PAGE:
Every so often my mind’s pit-bull latches its jaws onto a topic with unusual ferocity, in which case I describe it as “losing my marbles”, and I believe these more extreme manifestations qualify as autistic meltdown, although my own meltdowns differ somewhat from the traditional version in a couple of ways. For one thing, it seems I retain full executive control over most of my own observable behavior — which is to say there is really almost no particular observable behavior that I feel irresistibly compelled to do (rock, scream, bang my head against a wall, pee on the floor, etc.). I think the only exception to that rule is the actual thinking itself, which really feels to me like it’s just happening automatically, and even though I can force myself for brief moments to think about something else, the moment I relax my guard the horse is off and running again across the exact same field and in the exact same direction (so to speak).
Also, autistic meltdown is typically described as an intense response to feeling overwhelmed by sensory stimulation (sights, sounds, etc.), but for me it’s different. Although I do recognize in myself a couple of mildly anomalous patterns of sensory experience, those never provoke meltdown. For me meltdown is an intense response to feeling overwhelmed by a problematic situation. What happens is that first I detect that I’m trapped in some no-win predicament — “between a rock and a hard place”, as they say, with no path to success, “doomed to fail”, etc. — and then what happens is that “my thought-furnace ignites” and I begin to think, and to think a lot, as Renée put it that day in the pool, although she had only ever observed a relatively mild form of it.
And what is all this thinking about? Well, generally speaking it can be about whatever happens to engage my sense of curiosity at that time, but when it comes to a true meltdown event, the topic at hand is quite specific: I am trying to figure out how to rescue myself from the predicament that provoked the meltdown. For me, autistic meltdown is fiercely goal-directed. When my thought-furnace cooks, it is cooking up solutions.
However constructive it’s hoping to be, when I look back at the flotsam and jetsam that pollutes the wake of my life’s course, I’m forced to admit that all of this thinking can be quite destructive. For example, in recent years such intense thinking has caused me to forget to give my daughter the anti-seizure medication she needs to take twice a day. I’ve also forgotten about running bathwater, only to be reminded of it 45 minutes later, after 100 gallons or so had already spilled out into the hallway. And numerous times I’ve had to quit jobs or even been fired because I couldn’t stop myself from thinking about something long enough to get any work done.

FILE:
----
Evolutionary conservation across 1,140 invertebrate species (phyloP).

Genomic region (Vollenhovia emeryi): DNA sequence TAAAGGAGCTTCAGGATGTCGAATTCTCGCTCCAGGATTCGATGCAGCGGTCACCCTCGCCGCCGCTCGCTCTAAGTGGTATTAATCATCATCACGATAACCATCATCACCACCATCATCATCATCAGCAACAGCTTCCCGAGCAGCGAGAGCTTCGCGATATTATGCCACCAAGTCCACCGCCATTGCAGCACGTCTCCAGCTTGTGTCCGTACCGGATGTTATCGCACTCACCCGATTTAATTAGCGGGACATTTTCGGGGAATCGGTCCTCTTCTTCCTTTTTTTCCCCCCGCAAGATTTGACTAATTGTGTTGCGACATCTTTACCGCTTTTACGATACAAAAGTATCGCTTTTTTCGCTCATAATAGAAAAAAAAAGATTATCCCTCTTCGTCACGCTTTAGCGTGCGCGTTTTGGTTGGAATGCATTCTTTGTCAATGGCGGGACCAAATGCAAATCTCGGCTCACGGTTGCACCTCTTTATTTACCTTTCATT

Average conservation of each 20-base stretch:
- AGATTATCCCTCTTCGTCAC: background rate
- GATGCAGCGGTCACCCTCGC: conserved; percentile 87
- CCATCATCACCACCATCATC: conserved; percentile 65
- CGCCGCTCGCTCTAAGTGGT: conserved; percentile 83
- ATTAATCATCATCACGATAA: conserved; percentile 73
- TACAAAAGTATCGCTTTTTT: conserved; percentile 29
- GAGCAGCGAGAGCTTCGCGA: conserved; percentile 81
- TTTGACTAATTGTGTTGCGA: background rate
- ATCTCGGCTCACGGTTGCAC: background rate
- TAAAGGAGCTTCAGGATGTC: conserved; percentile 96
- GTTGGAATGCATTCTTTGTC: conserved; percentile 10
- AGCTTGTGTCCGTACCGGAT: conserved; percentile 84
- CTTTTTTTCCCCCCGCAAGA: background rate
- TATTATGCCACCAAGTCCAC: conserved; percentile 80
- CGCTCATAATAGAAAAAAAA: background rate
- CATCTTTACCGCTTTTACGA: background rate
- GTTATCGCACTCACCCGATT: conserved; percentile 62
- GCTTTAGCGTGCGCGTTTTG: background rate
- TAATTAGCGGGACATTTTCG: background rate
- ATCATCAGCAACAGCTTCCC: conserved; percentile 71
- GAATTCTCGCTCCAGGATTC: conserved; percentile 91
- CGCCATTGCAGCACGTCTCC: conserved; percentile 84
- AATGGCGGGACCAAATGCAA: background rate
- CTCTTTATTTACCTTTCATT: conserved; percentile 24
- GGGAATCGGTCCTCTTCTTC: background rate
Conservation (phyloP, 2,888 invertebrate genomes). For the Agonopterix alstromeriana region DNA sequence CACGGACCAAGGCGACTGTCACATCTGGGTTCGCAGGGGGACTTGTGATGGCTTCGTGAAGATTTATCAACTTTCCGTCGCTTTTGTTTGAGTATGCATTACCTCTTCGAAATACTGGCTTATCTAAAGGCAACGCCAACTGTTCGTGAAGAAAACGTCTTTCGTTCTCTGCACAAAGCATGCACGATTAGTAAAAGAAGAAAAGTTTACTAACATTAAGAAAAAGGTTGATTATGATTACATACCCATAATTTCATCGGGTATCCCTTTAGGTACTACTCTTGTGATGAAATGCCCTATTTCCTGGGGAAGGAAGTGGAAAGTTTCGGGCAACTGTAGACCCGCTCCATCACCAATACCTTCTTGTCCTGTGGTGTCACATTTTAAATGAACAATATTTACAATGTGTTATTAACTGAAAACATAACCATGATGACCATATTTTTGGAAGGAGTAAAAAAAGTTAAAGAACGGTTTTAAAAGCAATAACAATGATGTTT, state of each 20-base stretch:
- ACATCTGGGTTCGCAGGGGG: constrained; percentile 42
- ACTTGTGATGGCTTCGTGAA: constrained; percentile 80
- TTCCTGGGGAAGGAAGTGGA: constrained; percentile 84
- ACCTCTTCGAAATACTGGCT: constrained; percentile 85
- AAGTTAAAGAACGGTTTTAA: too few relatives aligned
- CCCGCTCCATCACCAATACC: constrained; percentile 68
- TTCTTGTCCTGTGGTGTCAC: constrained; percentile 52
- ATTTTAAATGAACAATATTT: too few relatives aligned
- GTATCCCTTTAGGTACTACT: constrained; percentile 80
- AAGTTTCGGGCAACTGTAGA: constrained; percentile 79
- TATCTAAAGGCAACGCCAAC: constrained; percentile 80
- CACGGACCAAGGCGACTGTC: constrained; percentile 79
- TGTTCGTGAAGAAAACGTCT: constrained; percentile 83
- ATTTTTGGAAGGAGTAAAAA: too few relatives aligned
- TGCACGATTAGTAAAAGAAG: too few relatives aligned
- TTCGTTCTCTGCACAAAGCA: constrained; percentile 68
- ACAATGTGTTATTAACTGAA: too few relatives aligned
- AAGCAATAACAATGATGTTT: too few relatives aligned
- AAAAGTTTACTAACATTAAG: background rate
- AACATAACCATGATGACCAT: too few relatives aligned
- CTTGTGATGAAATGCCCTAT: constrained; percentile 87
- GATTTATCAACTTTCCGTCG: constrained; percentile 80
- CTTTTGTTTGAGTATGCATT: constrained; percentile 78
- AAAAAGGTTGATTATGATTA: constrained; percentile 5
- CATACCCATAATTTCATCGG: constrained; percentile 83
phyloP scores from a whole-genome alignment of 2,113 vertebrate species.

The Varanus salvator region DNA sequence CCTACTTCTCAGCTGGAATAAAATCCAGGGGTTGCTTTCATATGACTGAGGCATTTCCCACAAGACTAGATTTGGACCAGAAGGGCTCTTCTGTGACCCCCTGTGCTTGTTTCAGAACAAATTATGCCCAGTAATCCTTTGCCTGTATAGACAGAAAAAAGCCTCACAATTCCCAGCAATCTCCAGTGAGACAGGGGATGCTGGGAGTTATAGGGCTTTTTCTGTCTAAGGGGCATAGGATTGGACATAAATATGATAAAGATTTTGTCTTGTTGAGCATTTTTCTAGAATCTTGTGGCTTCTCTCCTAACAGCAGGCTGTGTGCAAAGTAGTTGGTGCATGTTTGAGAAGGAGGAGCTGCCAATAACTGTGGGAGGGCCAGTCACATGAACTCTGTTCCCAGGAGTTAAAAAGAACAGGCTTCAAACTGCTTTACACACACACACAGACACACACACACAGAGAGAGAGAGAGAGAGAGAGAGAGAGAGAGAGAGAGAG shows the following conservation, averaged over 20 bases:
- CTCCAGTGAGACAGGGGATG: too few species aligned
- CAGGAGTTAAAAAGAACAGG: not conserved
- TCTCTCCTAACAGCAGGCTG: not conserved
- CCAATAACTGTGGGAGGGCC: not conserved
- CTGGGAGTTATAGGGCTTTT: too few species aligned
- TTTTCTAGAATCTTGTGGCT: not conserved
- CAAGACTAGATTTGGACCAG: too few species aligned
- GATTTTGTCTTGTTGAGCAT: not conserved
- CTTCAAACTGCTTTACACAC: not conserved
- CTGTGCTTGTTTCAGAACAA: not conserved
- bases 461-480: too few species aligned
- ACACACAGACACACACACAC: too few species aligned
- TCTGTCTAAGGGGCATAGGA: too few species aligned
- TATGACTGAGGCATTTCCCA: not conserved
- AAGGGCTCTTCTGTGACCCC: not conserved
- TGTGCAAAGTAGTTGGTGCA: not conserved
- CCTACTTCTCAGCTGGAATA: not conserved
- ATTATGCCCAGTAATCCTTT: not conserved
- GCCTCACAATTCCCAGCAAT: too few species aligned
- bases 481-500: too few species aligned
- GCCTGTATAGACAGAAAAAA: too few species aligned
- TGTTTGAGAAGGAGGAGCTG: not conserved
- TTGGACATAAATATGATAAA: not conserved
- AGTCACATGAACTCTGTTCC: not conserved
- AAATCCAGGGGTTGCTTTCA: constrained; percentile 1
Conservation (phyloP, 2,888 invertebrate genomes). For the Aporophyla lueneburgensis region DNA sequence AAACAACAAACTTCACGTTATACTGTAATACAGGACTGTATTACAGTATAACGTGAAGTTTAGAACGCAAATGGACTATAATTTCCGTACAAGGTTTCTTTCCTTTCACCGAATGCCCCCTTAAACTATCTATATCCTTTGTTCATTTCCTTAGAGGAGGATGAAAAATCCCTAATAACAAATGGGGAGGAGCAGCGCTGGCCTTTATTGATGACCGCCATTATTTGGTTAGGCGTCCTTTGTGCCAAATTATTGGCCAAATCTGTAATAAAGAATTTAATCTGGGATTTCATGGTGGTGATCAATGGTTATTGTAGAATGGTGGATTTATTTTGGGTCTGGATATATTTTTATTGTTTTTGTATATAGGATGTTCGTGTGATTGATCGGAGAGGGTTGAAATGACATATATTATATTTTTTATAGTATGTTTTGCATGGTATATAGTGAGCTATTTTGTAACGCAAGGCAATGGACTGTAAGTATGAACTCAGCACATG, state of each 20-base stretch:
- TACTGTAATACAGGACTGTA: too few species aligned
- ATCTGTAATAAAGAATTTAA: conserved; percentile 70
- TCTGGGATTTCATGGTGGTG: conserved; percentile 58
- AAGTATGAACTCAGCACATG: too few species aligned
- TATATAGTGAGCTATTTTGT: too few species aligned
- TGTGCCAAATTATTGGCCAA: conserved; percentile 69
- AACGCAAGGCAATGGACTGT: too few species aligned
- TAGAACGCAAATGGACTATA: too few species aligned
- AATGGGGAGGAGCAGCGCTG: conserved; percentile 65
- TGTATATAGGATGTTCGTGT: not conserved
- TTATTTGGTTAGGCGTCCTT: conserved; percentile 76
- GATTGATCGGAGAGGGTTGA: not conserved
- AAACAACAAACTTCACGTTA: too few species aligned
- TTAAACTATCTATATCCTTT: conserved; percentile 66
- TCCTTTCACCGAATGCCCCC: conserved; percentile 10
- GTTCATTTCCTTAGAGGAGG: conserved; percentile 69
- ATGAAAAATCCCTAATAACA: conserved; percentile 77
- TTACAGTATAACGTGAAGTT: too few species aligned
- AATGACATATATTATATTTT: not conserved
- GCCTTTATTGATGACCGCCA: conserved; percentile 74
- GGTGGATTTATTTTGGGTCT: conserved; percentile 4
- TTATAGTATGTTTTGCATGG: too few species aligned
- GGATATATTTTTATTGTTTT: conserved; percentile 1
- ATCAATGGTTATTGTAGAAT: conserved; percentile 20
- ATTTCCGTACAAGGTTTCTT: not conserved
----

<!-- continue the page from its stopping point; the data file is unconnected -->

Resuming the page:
But even my everyday, non-meltdown, baseline autistically obsessive thinking can be destructive, at least over time — something like the way a river running over rock can eventually carve out a canyon — because unless the people in my life wish to talk about whatever it is my brain happens to be focused on at that particular moment, then I find it quite difficult to concentrate on whatever he or she imagines we are discussing. Pretty much everybody who relies in some way on my being able to shift my attention to their needs has to struggle with the fact that I’m usually lost in thought, living in my own little autistic la-la land, and that can take it’s toll on any relationship.
I think sooner or later Renée was going to realize this about me, and I probably would have lost her one way or another. And actually, now that I think of it, maybe that’s what she was trying to tell me in the swimming pool that day, and why I never heard back from her.